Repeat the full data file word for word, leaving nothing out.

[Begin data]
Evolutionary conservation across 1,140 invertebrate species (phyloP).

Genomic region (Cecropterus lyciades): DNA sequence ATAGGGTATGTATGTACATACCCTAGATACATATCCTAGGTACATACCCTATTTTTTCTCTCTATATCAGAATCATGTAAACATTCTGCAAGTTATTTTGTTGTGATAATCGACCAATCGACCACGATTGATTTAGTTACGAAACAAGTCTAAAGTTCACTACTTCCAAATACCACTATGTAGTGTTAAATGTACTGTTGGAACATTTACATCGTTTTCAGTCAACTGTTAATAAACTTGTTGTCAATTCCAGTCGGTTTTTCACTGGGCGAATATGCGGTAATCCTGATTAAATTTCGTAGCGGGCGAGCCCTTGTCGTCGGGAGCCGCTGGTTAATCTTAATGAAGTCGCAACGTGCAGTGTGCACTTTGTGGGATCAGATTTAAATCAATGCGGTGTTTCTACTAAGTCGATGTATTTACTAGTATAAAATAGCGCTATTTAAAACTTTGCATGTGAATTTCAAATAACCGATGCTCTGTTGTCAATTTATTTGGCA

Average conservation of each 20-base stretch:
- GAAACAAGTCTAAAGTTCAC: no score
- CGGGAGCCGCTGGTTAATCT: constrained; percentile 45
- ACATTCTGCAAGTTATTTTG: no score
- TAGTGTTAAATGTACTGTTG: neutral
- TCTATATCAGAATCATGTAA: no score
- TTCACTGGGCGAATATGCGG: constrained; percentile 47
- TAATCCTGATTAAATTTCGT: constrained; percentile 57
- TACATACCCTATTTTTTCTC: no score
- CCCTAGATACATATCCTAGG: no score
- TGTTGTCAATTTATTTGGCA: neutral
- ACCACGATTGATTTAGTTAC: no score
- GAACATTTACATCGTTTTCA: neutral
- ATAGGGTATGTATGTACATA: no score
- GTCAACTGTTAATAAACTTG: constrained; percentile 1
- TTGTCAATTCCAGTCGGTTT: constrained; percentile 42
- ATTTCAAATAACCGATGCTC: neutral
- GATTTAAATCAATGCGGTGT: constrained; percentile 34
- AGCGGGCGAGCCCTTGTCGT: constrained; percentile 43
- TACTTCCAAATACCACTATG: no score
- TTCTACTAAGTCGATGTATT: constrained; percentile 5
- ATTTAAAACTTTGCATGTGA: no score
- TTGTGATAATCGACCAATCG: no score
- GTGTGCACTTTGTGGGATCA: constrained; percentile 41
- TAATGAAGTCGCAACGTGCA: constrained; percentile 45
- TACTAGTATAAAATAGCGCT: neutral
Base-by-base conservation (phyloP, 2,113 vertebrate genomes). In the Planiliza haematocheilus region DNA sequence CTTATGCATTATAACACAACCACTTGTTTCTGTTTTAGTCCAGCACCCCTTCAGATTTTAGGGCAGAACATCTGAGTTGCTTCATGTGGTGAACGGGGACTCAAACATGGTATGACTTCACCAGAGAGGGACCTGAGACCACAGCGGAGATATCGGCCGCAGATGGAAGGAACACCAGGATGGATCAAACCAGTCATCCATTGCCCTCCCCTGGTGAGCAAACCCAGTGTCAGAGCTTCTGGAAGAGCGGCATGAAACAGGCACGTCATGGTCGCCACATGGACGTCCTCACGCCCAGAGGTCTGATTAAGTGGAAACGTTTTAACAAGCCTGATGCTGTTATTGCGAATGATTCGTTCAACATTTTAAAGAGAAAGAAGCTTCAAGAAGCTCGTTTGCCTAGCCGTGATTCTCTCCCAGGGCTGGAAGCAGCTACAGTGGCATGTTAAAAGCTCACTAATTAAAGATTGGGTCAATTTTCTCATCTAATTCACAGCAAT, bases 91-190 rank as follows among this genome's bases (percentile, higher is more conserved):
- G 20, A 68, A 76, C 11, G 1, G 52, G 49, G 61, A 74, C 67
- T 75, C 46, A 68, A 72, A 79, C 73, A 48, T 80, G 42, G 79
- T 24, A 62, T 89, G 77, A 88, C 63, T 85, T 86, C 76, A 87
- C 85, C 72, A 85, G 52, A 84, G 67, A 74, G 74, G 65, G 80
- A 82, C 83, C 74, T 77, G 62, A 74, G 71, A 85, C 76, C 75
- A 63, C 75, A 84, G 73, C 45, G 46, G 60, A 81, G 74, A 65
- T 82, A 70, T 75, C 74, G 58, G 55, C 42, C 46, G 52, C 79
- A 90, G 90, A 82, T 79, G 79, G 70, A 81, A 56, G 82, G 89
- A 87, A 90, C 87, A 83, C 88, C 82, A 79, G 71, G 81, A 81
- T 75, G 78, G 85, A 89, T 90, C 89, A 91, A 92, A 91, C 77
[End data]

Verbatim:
Evolutionary conservation across 1,140 invertebrate species (phyloP).

Genomic region (Cecropterus lyciades): DNA sequence ATAGGGTATGTATGTACATACCCTAGATACATATCCTAGGTACATACCCTATTTTTTCTCTCTATATCAGAATCATGTAAACATTCTGCAAGTTATTTTGTTGTGATAATCGACCAATCGACCACGATTGATTTAGTTACGAAACAAGTCTAAAGTTCACTACTTCCAAATACCACTATGTAGTGTTAAATGTACTGTTGGAACATTTACATCGTTTTCAGTCAACTGTTAATAAACTTGTTGTCAATTCCAGTCGGTTTTTCACTGGGCGAATATGCGGTAATCCTGATTAAATTTCGTAGCGGGCGAGCCCTTGTCGTCGGGAGCCGCTGGTTAATCTTAATGAAGTCGCAACGTGCAGTGTGCACTTTGTGGGATCAGATTTAAATCAATGCGGTGTTTCTACTAAGTCGATGTATTTACTAGTATAAAATAGCGCTATTTAAAACTTTGCATGTGAATTTCAAATAACCGATGCTCTGTTGTCAATTTATTTGGCA

Average conservation of each 20-base stretch:
- GAAACAAGTCTAAAGTTCAC: no score
- CGGGAGCCGCTGGTTAATCT: constrained; percentile 45
- ACATTCTGCAAGTTATTTTG: no score
- TAGTGTTAAATGTACTGTTG: neutral
- TCTATATCAGAATCATGTAA: no score
- TTCACTGGGCGAATATGCGG: constrained; percentile 47
- TAATCCTGATTAAATTTCGT: constrained; percentile 57
- TACATACCCTATTTTTTCTC: no score
- CCCTAGATACATATCCTAGG: no score
- TGTTGTCAATTTATTTGGCA: neutral
- ACCACGATTGATTTAGTTAC: no score
- GAACATTTACATCGTTTTCA: neutral
- ATAGGGTATGTATGTACATA: no score
- GTCAACTGTTAATAAACTTG: constrained; percentile 1
- TTGTCAATTCCAGTCGGTTT: constrained; percentile 42
- ATTTCAAATAACCGATGCTC: neutral
- GATTTAAATCAATGCGGTGT: constrained; percentile 34
- AGCGGGCGAGCCCTTGTCGT: constrained; percentile 43
- TACTTCCAAATACCACTATG: no score
- TTCTACTAAGTCGATGTATT: constrained; percentile 5
- ATTTAAAACTTTGCATGTGA: no score
- TTGTGATAATCGACCAATCG: no score
- GTGTGCACTTTGTGGGATCA: constrained; percentile 41
- TAATGAAGTCGCAACGTGCA: constrained; percentile 45
- TACTAGTATAAAATAGCGCT: neutral
Base-by-base conservation (phyloP, 2,113 vertebrate genomes). In the Planiliza haematocheilus region DNA sequence CTTATGCATTATAACACAACCACTTGTTTCTGTTTTAGTCCAGCACCCCTTCAGATTTTAGGGCAGAACATCTGAGTTGCTTCATGTGGTGAACGGGGACTCAAACATGGTATGACTTCACCAGAGAGGGACCTGAGACCACAGCGGAGATATCGGCCGCAGATGGAAGGAACACCAGGATGGATCAAACCAGTCATCCATTGCCCTCCCCTGGTGAGCAAACCCAGTGTCAGAGCTTCTGGAAGAGCGGCATGAAACAGGCACGTCATGGTCGCCACATGGACGTCCTCACGCCCAGAGGTCTGATTAAGTGGAAACGTTTTAACAAGCCTGATGCTGTTATTGCGAATGATTCGTTCAACATTTTAAAGAGAAAGAAGCTTCAAGAAGCTCGTTTGCCTAGCCGTGATTCTCTCCCAGGGCTGGAAGCAGCTACAGTGGCATGTTAAAAGCTCACTAATTAAAGATTGGGTCAATTTTCTCATCTAATTCACAGCAAT, bases 91-190 rank as follows among this genome's bases (percentile, higher is more conserved):
- G 20, A 68, A 76, C 11, G 1, G 52, G 49, G 61, A 74, C 67
- T 75, C 46, A 68, A 72, A 79, C 73, A 48, T 80, G 42, G 79
- T 24, A 62, T 89, G 77, A 88, C 63, T 85, T 86, C 76, A 87
- C 85, C 72, A 85, G 52, A 84, G 67, A 74, G 74, G 65, G 80
- A 82, C 83, C 74, T 77, G 62, A 74, G 71, A 85, C 76, C 75
- A 63, C 75, A 84, G 73, C 45, G 46, G 60, A 81, G 74, A 65
- T 82, A 70, T 75, C 74, G 58, G 55, C 42, C 46, G 52, C 79
- A 90, G 90, A 82, T 79, G 79, G 70, A 81, A 56, G 82, G 89
- A 87, A 90, C 87, A 83, C 88, C 82, A 79, G 71, G 81, A 81
- T 75, G 78, G 85, A 89, T 90, C 89, A 91, A 92, A 91, C 77